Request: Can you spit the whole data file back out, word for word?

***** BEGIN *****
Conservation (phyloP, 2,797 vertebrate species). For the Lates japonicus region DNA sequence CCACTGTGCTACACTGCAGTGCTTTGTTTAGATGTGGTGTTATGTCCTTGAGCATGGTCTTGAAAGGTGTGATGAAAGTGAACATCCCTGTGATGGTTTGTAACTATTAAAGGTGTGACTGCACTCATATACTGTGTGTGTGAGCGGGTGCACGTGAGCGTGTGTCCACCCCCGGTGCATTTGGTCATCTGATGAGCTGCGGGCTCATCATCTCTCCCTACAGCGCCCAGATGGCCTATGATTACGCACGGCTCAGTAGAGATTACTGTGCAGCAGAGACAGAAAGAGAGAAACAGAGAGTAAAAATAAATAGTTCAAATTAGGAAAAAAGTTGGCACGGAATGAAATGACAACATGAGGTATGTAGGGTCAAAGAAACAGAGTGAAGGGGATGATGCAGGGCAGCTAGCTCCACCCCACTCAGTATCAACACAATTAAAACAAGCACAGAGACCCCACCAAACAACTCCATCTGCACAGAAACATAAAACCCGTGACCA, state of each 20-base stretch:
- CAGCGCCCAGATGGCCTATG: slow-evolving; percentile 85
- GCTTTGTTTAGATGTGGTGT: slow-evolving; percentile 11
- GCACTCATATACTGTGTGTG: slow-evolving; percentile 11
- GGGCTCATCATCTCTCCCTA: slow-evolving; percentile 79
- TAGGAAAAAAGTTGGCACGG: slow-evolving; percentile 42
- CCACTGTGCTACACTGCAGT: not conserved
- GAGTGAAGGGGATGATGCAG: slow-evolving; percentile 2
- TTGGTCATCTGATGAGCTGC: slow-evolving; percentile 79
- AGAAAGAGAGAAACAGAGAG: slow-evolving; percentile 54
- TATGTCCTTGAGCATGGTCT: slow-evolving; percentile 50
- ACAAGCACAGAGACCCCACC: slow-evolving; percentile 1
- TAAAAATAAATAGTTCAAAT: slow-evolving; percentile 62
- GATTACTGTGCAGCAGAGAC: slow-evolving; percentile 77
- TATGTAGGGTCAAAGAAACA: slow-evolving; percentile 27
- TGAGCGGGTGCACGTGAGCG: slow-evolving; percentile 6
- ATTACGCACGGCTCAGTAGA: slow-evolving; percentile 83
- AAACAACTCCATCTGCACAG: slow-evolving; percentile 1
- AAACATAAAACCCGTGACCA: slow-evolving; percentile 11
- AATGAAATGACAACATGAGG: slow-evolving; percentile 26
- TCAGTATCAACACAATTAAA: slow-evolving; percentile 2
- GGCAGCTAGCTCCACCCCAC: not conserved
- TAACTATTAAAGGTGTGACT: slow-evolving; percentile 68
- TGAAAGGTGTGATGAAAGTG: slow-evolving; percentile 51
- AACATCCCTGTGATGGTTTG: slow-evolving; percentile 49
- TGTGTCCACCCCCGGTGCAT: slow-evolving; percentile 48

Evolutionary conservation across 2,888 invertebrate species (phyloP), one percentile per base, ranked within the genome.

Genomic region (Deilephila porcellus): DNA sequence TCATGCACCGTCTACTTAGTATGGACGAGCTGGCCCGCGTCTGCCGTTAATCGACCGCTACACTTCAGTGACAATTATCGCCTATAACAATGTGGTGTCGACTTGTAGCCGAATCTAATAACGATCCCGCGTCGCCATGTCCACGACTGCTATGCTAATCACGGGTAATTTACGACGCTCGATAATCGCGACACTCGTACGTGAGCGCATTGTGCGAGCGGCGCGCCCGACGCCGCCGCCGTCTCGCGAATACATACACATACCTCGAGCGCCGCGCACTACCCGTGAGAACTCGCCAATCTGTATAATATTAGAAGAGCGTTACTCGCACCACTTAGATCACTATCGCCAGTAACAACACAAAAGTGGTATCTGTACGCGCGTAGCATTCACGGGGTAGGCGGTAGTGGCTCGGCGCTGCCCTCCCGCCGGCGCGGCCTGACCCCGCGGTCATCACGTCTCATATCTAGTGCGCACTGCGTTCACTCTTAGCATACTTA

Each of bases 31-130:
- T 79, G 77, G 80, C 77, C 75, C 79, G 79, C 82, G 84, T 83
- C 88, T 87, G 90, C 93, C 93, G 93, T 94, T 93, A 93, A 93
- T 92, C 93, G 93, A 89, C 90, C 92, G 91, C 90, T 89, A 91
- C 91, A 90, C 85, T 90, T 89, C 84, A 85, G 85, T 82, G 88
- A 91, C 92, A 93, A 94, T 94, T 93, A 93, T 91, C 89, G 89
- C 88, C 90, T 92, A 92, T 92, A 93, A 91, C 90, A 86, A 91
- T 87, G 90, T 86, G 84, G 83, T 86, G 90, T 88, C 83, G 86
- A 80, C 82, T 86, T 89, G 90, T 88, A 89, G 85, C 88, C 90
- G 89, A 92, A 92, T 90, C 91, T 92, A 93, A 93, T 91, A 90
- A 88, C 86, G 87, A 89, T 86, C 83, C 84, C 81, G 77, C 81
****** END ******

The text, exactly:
Conservation (phyloP, 2,797 vertebrate species). For the Lates japonicus region DNA sequence CCACTGTGCTACACTGCAGTGCTTTGTTTAGATGTGGTGTTATGTCCTTGAGCATGGTCTTGAAAGGTGTGATGAAAGTGAACATCCCTGTGATGGTTTGTAACTATTAAAGGTGTGACTGCACTCATATACTGTGTGTGTGAGCGGGTGCACGTGAGCGTGTGTCCACCCCCGGTGCATTTGGTCATCTGATGAGCTGCGGGCTCATCATCTCTCCCTACAGCGCCCAGATGGCCTATGATTACGCACGGCTCAGTAGAGATTACTGTGCAGCAGAGACAGAAAGAGAGAAACAGAGAGTAAAAATAAATAGTTCAAATTAGGAAAAAAGTTGGCACGGAATGAAATGACAACATGAGGTATGTAGGGTCAAAGAAACAGAGTGAAGGGGATGATGCAGGGCAGCTAGCTCCACCCCACTCAGTATCAACACAATTAAAACAAGCACAGAGACCCCACCAAACAACTCCATCTGCACAGAAACATAAAACCCGTGACCA, state of each 20-base stretch:
- CAGCGCCCAGATGGCCTATG: slow-evolving; percentile 85
- GCTTTGTTTAGATGTGGTGT: slow-evolving; percentile 11
- GCACTCATATACTGTGTGTG: slow-evolving; percentile 11
- GGGCTCATCATCTCTCCCTA: slow-evolving; percentile 79
- TAGGAAAAAAGTTGGCACGG: slow-evolving; percentile 42
- CCACTGTGCTACACTGCAGT: not conserved
- GAGTGAAGGGGATGATGCAG: slow-evolving; percentile 2
- TTGGTCATCTGATGAGCTGC: slow-evolving; percentile 79
- AGAAAGAGAGAAACAGAGAG: slow-evolving; percentile 54
- TATGTCCTTGAGCATGGTCT: slow-evolving; percentile 50
- ACAAGCACAGAGACCCCACC: slow-evolving; percentile 1
- TAAAAATAAATAGTTCAAAT: slow-evolving; percentile 62
- GATTACTGTGCAGCAGAGAC: slow-evolving; percentile 77
- TATGTAGGGTCAAAGAAACA: slow-evolving; percentile 27
- TGAGCGGGTGCACGTGAGCG: slow-evolving; percentile 6
- ATTACGCACGGCTCAGTAGA: slow-evolving; percentile 83
- AAACAACTCCATCTGCACAG: slow-evolving; percentile 1
- AAACATAAAACCCGTGACCA: slow-evolving; percentile 11
- AATGAAATGACAACATGAGG: slow-evolving; percentile 26
- TCAGTATCAACACAATTAAA: slow-evolving; percentile 2
- GGCAGCTAGCTCCACCCCAC: not conserved
- TAACTATTAAAGGTGTGACT: slow-evolving; percentile 68
- TGAAAGGTGTGATGAAAGTG: slow-evolving; percentile 51
- AACATCCCTGTGATGGTTTG: slow-evolving; percentile 49
- TGTGTCCACCCCCGGTGCAT: slow-evolving; percentile 48

Evolutionary conservation across 2,888 invertebrate species (phyloP), one percentile per base, ranked within the genome.

Genomic region (Deilephila porcellus): DNA sequence TCATGCACCGTCTACTTAGTATGGACGAGCTGGCCCGCGTCTGCCGTTAATCGACCGCTACACTTCAGTGACAATTATCGCCTATAACAATGTGGTGTCGACTTGTAGCCGAATCTAATAACGATCCCGCGTCGCCATGTCCACGACTGCTATGCTAATCACGGGTAATTTACGACGCTCGATAATCGCGACACTCGTACGTGAGCGCATTGTGCGAGCGGCGCGCCCGACGCCGCCGCCGTCTCGCGAATACATACACATACCTCGAGCGCCGCGCACTACCCGTGAGAACTCGCCAATCTGTATAATATTAGAAGAGCGTTACTCGCACCACTTAGATCACTATCGCCAGTAACAACACAAAAGTGGTATCTGTACGCGCGTAGCATTCACGGGGTAGGCGGTAGTGGCTCGGCGCTGCCCTCCCGCCGGCGCGGCCTGACCCCGCGGTCATCACGTCTCATATCTAGTGCGCACTGCGTTCACTCTTAGCATACTTA

Each of bases 31-130:
- T 79, G 77, G 80, C 77, C 75, C 79, G 79, C 82, G 84, T 83
- C 88, T 87, G 90, C 93, C 93, G 93, T 94, T 93, A 93, A 93
- T 92, C 93, G 93, A 89, C 90, C 92, G 91, C 90, T 89, A 91
- C 91, A 90, C 85, T 90, T 89, C 84, A 85, G 85, T 82, G 88
- A 91, C 92, A 93, A 94, T 94, T 93, A 93, T 91, C 89, G 89
- C 88, C 90, T 92, A 92, T 92, A 93, A 91, C 90, A 86, A 91
- T 87, G 90, T 86, G 84, G 83, T 86, G 90, T 88, C 83, G 86
- A 80, C 82, T 86, T 89, G 90, T 88, A 89, G 85, C 88, C 90
- G 89, A 92, A 92, T 90, C 91, T 92, A 93, A 93, T 91, A 90
- A 88, C 86, G 87, A 89, T 86, C 83, C 84, C 81, G 77, C 81